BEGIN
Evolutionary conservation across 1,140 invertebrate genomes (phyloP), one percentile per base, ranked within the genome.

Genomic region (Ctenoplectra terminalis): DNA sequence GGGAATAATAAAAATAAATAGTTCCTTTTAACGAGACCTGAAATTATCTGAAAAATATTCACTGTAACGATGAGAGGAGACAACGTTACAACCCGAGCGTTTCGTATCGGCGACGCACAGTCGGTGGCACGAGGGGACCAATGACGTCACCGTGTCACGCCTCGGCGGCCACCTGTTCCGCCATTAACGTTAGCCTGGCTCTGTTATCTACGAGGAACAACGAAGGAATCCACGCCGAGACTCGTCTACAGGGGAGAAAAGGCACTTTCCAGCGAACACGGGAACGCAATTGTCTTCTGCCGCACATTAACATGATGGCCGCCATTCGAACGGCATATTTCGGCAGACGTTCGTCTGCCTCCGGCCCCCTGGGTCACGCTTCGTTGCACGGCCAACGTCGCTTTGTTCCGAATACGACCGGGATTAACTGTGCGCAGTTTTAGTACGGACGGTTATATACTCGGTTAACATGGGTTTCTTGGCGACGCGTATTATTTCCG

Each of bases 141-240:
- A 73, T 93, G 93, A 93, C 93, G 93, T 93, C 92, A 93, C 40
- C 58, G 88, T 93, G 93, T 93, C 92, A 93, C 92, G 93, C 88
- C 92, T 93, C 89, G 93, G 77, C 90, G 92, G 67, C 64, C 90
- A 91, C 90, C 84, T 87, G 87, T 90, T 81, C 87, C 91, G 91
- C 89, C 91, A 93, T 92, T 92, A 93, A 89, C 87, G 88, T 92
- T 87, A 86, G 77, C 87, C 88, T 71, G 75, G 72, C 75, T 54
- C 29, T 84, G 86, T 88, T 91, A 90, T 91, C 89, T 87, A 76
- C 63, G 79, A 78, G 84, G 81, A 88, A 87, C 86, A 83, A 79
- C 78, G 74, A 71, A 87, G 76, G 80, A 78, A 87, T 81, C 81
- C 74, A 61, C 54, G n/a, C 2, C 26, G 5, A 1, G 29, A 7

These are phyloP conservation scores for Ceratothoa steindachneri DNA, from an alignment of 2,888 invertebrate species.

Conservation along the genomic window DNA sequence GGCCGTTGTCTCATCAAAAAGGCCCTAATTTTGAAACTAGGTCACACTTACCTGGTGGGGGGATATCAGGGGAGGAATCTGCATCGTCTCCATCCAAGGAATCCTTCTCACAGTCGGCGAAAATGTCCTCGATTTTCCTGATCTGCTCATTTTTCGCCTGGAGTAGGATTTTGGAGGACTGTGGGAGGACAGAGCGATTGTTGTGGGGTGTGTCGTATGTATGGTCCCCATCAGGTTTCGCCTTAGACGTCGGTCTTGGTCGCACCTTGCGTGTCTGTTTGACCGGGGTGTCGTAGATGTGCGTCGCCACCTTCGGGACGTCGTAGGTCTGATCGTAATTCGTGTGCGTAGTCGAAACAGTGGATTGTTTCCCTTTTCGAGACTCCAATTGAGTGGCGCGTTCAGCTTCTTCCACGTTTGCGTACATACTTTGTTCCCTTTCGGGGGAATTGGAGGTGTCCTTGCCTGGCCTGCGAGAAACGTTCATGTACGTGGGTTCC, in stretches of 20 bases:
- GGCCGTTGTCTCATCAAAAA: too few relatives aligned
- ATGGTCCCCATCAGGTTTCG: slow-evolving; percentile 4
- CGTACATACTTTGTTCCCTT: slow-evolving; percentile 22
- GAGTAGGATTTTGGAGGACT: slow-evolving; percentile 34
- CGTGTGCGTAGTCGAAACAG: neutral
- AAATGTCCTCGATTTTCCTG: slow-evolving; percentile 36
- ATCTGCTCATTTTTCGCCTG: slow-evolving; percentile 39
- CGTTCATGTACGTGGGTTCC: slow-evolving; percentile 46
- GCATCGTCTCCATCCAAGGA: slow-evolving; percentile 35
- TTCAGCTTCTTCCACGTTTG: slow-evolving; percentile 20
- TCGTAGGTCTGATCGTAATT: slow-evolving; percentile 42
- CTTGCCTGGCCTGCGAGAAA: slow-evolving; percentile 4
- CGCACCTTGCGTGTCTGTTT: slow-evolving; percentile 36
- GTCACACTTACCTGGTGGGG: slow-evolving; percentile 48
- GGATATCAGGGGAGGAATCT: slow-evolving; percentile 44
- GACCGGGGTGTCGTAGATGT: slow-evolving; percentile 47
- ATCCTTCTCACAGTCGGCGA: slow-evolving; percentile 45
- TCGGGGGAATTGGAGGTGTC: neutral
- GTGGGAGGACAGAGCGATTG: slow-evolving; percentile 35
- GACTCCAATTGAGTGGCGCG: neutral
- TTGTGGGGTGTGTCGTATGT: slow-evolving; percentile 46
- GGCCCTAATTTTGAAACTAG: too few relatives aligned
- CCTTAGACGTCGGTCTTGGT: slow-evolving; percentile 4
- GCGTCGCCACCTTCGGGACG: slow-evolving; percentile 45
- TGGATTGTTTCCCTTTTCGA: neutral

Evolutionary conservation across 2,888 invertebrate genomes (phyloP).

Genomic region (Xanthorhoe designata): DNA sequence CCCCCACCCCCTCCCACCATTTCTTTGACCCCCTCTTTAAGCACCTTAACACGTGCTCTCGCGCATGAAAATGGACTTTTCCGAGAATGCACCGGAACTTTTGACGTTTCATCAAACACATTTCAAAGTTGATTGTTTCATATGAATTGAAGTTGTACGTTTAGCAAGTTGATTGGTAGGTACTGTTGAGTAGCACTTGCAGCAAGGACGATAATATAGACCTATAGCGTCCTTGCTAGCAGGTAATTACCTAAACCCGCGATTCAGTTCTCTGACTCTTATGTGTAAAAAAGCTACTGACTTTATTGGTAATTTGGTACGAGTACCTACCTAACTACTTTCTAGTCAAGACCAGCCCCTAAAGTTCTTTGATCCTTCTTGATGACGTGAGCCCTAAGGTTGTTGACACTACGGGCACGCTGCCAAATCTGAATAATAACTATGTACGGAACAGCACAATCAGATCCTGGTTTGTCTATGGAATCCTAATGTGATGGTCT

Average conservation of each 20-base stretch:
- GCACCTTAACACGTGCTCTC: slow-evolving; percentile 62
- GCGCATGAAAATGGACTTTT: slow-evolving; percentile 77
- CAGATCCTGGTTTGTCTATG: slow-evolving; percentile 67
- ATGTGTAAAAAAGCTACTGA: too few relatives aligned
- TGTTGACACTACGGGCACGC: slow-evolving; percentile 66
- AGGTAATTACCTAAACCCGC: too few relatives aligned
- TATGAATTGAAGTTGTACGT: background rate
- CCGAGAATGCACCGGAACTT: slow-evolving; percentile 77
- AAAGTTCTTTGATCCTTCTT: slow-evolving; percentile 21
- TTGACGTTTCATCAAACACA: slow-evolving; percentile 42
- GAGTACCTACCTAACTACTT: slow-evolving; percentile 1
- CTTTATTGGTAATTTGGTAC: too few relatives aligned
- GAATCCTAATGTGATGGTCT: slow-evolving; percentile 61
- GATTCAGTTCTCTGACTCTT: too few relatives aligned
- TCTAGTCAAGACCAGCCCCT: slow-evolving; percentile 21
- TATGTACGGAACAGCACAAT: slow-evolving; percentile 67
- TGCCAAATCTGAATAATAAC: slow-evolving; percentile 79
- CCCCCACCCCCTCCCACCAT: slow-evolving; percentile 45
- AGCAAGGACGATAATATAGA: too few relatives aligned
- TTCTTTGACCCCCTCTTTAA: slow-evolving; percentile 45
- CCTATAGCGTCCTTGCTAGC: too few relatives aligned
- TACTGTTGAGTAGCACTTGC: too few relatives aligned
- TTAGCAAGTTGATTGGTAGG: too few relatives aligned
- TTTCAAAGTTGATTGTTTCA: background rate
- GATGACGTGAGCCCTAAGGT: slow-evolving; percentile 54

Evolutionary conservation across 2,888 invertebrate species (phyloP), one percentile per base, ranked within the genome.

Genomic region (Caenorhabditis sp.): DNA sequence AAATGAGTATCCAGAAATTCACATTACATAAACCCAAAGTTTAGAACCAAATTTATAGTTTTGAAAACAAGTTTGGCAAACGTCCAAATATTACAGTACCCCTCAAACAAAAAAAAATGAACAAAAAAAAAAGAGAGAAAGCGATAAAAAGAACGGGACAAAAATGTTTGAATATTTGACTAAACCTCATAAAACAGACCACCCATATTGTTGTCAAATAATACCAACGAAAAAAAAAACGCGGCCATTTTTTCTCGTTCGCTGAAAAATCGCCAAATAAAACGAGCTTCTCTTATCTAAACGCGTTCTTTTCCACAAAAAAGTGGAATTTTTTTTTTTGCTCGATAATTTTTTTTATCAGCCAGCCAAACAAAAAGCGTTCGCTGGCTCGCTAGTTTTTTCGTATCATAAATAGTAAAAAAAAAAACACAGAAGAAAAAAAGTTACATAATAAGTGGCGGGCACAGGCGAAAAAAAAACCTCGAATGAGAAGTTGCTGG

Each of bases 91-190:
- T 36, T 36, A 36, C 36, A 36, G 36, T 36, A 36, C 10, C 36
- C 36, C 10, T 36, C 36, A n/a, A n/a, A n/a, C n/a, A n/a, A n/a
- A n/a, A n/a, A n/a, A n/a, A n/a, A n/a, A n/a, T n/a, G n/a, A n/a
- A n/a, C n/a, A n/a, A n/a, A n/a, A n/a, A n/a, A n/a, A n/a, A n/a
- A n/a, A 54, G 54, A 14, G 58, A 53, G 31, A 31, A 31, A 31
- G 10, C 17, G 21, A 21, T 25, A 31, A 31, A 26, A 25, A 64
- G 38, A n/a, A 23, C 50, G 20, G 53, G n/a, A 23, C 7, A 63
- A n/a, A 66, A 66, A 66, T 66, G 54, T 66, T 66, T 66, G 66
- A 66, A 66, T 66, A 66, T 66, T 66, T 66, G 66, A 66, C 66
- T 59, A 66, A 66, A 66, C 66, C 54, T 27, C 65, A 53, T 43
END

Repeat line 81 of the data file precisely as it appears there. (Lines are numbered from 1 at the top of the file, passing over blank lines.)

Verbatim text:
- T 59, A 66, A 66, A 66, C 66, C 54, T 27, C 65, A 53, T 43